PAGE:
Romania has some of the most beautiful landscapes in the world. From snow covered mountains, lush rolling hills and evergreen forests. This place will be sure to take your breath away. This is no exception when it comes to the Romanian language as well.
Romanian is one of five romance languages. This makes it quite useful and also reasonably easy to learn (in comparison to languages such as Russian and German) for native English speakers. Over 800 million people speak one of the five major romance languages; those five languages being Italian, French, Spanish, Portuguese and Romanian.
The Romanian language is the official dialect of Romania and Moldova. It is spoken by around 23 million people in both. Originating from Vulgar Latin, it was brought to the region by Romans. After they left the area around 271-272AD the language stayed and transformed over time.
Because Romania is mostly surrounded Slavic countries such as Ukraine, about 28% of its current vocabulary is credited to Slavic descent. The other 72% or so is credited to the Romance languages. At one point during the 1800’s their was an effort to “Re-Latinize” the language. Linguist went through and removed many of the Slavic words that had infiltrated the Romanian language. At one time Bucharest was called “Little Paris” and much of Romanian was under French influence. Naturally, this influenced the language towards the more romantic sides of it.
What does all this mean for you?
Well, for starters it means you will have a much easier time learning it than a Cyrillic based language like Russian or Ukrainian. Since Romanian is derived from Latin it uses a very similar alphabet to English.
When you speak English as a first language, it’s fairly easy to pick up languages that at least use the same letters as you. The Romanian language is one of those.
However, Romanian grammar is not the easiest to learn. Words have genders, and they also pluralize with a vowel at the end of the word. It is often referred to as the closest language to Vulgar Latin. This can make it more difficult to master than say, Spanish.
Only about 40% of the population speaks English so that means you will want to learn some of the local language before you visit Romania.
Picture this, you just left the bar and call a taxi. The taxi shows up but you soon find out the driver speaks almost no English. You pull out your phone to translate only to see that your battery is dead. Yeah, that’s the time you’re really gonna wish you’d at least started to learn Romanian–even if just a little bit.
If you need to get up and going with the Romanian language quickly, Benny Lewis’ Fluent in 3 Months, Conversation Countdown is excellent (and comes with a ton of bonuses regarding other languages that may interest you).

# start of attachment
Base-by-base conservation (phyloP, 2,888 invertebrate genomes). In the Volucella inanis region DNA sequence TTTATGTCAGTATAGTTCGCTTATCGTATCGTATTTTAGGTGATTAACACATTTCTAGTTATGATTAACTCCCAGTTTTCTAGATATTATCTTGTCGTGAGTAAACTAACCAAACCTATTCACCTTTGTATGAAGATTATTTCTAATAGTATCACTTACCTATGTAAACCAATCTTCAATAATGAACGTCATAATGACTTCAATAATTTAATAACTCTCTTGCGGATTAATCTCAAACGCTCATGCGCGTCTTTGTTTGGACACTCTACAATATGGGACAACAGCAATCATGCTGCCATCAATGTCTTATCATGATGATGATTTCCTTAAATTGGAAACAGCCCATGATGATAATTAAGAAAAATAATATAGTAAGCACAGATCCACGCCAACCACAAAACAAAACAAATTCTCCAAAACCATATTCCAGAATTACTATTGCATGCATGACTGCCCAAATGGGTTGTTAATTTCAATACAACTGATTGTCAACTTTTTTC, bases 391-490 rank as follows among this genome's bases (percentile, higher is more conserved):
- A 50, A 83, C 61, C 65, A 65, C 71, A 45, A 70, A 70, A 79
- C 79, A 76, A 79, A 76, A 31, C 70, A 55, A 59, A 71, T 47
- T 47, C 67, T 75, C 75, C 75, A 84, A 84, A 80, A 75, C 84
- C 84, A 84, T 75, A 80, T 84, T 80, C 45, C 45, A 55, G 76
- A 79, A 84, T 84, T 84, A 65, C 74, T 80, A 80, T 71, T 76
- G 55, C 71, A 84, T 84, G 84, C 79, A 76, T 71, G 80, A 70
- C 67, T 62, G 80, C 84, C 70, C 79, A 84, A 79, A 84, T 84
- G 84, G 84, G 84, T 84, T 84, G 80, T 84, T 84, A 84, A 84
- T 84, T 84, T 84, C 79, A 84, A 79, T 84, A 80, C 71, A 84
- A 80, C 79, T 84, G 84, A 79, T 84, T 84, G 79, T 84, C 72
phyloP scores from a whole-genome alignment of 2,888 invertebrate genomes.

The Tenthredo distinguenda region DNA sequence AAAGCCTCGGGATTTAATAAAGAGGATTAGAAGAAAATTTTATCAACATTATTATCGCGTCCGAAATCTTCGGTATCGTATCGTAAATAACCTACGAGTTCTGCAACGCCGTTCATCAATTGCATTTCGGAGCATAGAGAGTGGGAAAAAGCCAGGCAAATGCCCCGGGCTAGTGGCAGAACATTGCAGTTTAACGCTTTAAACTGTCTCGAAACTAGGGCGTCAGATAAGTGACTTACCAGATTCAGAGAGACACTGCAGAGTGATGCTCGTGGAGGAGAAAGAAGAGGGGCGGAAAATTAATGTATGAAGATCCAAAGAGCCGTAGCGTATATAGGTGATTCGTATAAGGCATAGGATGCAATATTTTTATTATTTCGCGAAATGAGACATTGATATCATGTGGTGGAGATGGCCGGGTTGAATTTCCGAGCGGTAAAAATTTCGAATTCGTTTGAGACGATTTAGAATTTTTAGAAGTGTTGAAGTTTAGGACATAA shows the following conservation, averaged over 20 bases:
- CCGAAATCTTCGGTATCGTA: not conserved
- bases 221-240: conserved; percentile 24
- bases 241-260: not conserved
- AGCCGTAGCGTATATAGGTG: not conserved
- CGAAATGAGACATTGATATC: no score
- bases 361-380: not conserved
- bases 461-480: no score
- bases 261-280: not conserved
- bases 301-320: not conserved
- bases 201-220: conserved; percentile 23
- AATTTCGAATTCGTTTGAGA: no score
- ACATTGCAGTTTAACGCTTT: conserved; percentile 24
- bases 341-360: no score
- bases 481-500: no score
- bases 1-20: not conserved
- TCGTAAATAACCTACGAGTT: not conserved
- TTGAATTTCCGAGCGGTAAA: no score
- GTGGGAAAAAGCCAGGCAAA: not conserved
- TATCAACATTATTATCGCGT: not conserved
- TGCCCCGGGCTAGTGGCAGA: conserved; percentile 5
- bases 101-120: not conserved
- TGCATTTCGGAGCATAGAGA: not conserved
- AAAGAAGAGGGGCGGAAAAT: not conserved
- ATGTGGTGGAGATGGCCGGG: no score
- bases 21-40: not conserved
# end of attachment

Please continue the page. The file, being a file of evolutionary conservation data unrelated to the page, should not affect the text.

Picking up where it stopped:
I’ve used the aforementioned Fi3M (link) and buckled down on it. My intention was to learn Romanian online by utilizing it and supplementing it as needed. Having to coordinate local instructors is the stone age of language learning. It’s all about being able to get online and learn the basics before you touch down.
Can you really learn the Romanian language online?
If you’re a self-learner, you’re absolutely going to love Fi3M.
My issue with learning languages has always been the practicality of it. It doesn’t do me any good to know how to say ‘Mom/Dad/Sister/Cousin/Second Uncle twice removed’ when I’m out and about in a place like Bucharest. I need to know the basic stuff that makes life easier to live.
Things such as…
Which bus stop is this?
May I have a [insert food/drink]?
Where is [insert attraction]?
Maybe even an “inside joke” or two.
I don’t need to ask someone about their family because I’m simply not going to be doing that, and if we do it’ll be because I made a new friend…and they’ll likely speak English.
Sure, there is a time and place for that, but if you’re traveling abroad you need to learn how to handle yourself in day-to-day conversations, not have intimate conversations with people.
That’s a flaw that many language study programs have—they teach you too much fluff. While this is “easy” as it’s only a matter of saying individual words, it’s absolutely useless in real-world application.
Let’s narrow down the pronunciation on Romanian. If I had to choose from what I’ve studied so far I would say that Romanian sounds like a combination of Italian and Spanish. Their is a good amount of rolling “r” sounds and long “a” sounds. A fair amount of “cu”, pronounced “coo”, is also used.
Here is a comparison of some sayings in English, Romanian and a neighboring Romance Language to give you an idea of how close Romanian is to them.
How much is it?
Romanian- Ma scuzati, cat costa acesta?
Italian- Mi scusi, quanto costa?
You can see with “thank you” just how close Romanian is to its neighboring Romance Languages. They are pronounced exactly the same and the only difference is in the spelling.
Being able to enunciate words in their proper way will greatly help you out if you end up in a sticky situation. When in doubt sound the word out like you would in English but add a French or Italian accent. Chances are you will be close enough locals will understand you.
Whether you want to start to learn Romanian or become fluent, you’d be hard-pressed to find a better option than Fluent in 3 Months. It gives you practical advice that you can use and practice in the real world, while foregoing a lot of the unnecessary work that many other learning methods choose to dedicate themselves too.
If you are coming from a Spanish, French, Italian, or Portuguese background then you should have no problem picking up Romanian. Conversely if you have aspirations to learn the other Romance languages then Romanian might be a good starting point.
PS: To sign up for Fluent in 3 Months, just click here.
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